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The nuclear receptor LXRα controls the functional specialization of splenic macrophages


Macrophages are professional phagocytic cells that orchestrate innate immune responses and have considerable phenotypic diversity at different anatomical locations. However, the mechanisms that control the heterogeneity of tissue macrophages are not well characterized. Here we found that the nuclear receptor LXRα was essential for the differentiation of macrophages in the marginal zone (MZ) of the spleen. LXR-deficient mice were defective in the generation of MZ and metallophilic macrophages, which resulted in abnormal responses to blood-borne antigens. Myeloid-specific expression of LXRα or adoptive transfer of wild-type monocytes restored the MZ microenvironment in LXRα-deficient mice. Our results demonstrate that signaling via LXRα in myeloid cells is crucial for the generation of splenic MZ macrophages and identify an unprecedented role for a nuclear receptor in the generation of specialized macrophage subsets.

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Figure 1: Defective differentiation of MZ macrophages in LXR-deficient mice.
Figure 2: Generation of MZ macrophages requires LXR function in hematopoietic progenitors.
Figure 3: Distribution and function of MZ B cells.
Figure 4: Abnormal capture of blood-borne antigens by LXR-deficient splenic macrophages.
Figure 5: MZ macrophage differentiation is specifically controlled by LXRα.
Figure 6: LXRα function in myeloid cells is required for MZ macrophage development.
Figure 7: Adoptive transfer of monocytes reconstitutes the splenic MZ microenvironment in LXRα-deficient mice.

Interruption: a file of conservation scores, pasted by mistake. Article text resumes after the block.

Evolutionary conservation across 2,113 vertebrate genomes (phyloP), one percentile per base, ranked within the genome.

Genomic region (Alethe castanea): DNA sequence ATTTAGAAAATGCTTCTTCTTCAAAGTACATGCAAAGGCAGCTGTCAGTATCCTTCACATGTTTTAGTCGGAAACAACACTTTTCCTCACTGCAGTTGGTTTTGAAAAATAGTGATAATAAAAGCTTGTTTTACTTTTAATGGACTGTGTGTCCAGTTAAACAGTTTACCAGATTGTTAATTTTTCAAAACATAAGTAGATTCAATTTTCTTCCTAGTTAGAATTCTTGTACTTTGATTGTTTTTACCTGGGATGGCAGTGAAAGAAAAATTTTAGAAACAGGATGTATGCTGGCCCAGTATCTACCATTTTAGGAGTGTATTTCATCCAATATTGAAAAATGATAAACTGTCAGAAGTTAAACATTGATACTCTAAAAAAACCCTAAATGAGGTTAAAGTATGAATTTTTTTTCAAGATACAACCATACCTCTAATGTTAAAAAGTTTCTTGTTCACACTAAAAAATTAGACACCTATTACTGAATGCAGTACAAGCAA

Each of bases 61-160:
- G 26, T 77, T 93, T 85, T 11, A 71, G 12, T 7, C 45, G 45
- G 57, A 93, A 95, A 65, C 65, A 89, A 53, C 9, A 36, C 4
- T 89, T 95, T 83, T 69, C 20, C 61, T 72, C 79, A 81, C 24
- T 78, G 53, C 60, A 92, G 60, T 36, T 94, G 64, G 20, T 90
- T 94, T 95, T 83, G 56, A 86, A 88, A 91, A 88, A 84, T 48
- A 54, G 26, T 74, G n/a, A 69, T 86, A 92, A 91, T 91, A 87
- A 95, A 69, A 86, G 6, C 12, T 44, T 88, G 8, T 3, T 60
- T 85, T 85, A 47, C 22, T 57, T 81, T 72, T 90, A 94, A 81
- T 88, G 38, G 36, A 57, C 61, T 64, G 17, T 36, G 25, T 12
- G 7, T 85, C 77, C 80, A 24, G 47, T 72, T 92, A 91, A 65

Figure 8: LXR signaling is necessary for the postnatal development of splenic MZ macrophages.
Figure 9: Activation of LXRα accelerates the development and renewal of MZ macrophages.


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We thank D. Mangelsdorf (University of Texas Southwestern Medical Center) for LXRα- and LXRβ-sufficient wild-type (Nr1h3+/+Nr1h2+/+) mice, LXRα-deficient (Nr1h3−/−) mice, LXRβ-deficient (Nr1h2−/−) mice and LXR-deficient (Nr1h3−/−Nr1h2−/−) mice; the Institut Clinique de la Souris for Nr1h3fl/fl mice; D. Kioussis (Medical Research Council) and S. Gonzalez (Centro Nacional de Investigaciones Cardiovasculares) for Vav-Cre mice; S. Gordon and M. Stacey (University of Oxford) for antibody to F4/80 (anti-F4/80) and anti-CD169; G. Randolph (Washington University St. Louis) for discussions and anti-TREML4 from the R. Steinman laboratory (Rockefeller University); M. Kosco-Vilbois (NovImmune) for anti-FDC-M1 and anti-FDC-M2; J. Collins and T. Willson (GlaxoSmithKline) for the synthetic ligands of LXR (GW3965) and retinoid X receptor (LG268); N. Ruddle, C. Glass, N. Spann, A. Chawla, G. Lemke, D. Hume, L. Hedrick, A. Lazarus and L. Bosca for comments; and Servicio Microscopia Electronica (University of Las Palmas de Gran Canaria) for electron microscopy. Supported by the Spanish Ministry of Research and Innovation (SAF2008-00057 to A.C.), the Ministry of Economy and Competitiveness (SAF2011-29244 to A.C. and SAF2009-11037 to A.H.), Framework Programme 7 of the European Union (International Reintegration Grant IRG246655 to A.H.), the Howard Hughes Medical Institute (P.T.), the US National Institutes of Health (HL-066088 and HL-030568 to P.T.), Subprograma Ramón y Cajal (RYC-2007-00697 to A.H.), Formación de Personal Investigador (BES-2010-032828 to M.C.-A. and BES-2009-012191 to I.H.H.) and Universidad Las Palmas de Gran Canaria (J.V.d.l.R.).

Author information




N.A.-G., J.A.G., G.G. and M.D. designed and did experiments and analyzed data; J.V.d.l.R., I.H.H., M.C.-A., F.L., C.T. and S.B. did experiments; C.H., P.C.L., M.A., S.A., T.M., S.L., A.L.C., P.T. and A.H. provided reagents and intellectual input and analyzed or interpreted data; N.A.-G. and A.H. contributed to the writing of the manuscript; and A.C. supervised the project, designed and did experiments, analyzed data and wrote the manuscript.

Corresponding author

Correspondence to Antonio Castrillo.

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The authors declare no competing financial interests.

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A-Gonzalez, N., Guillen, J., Gallardo, G. et al. The nuclear receptor LXRα controls the functional specialization of splenic macrophages. Nat Immunol 14, 831–839 (2013).

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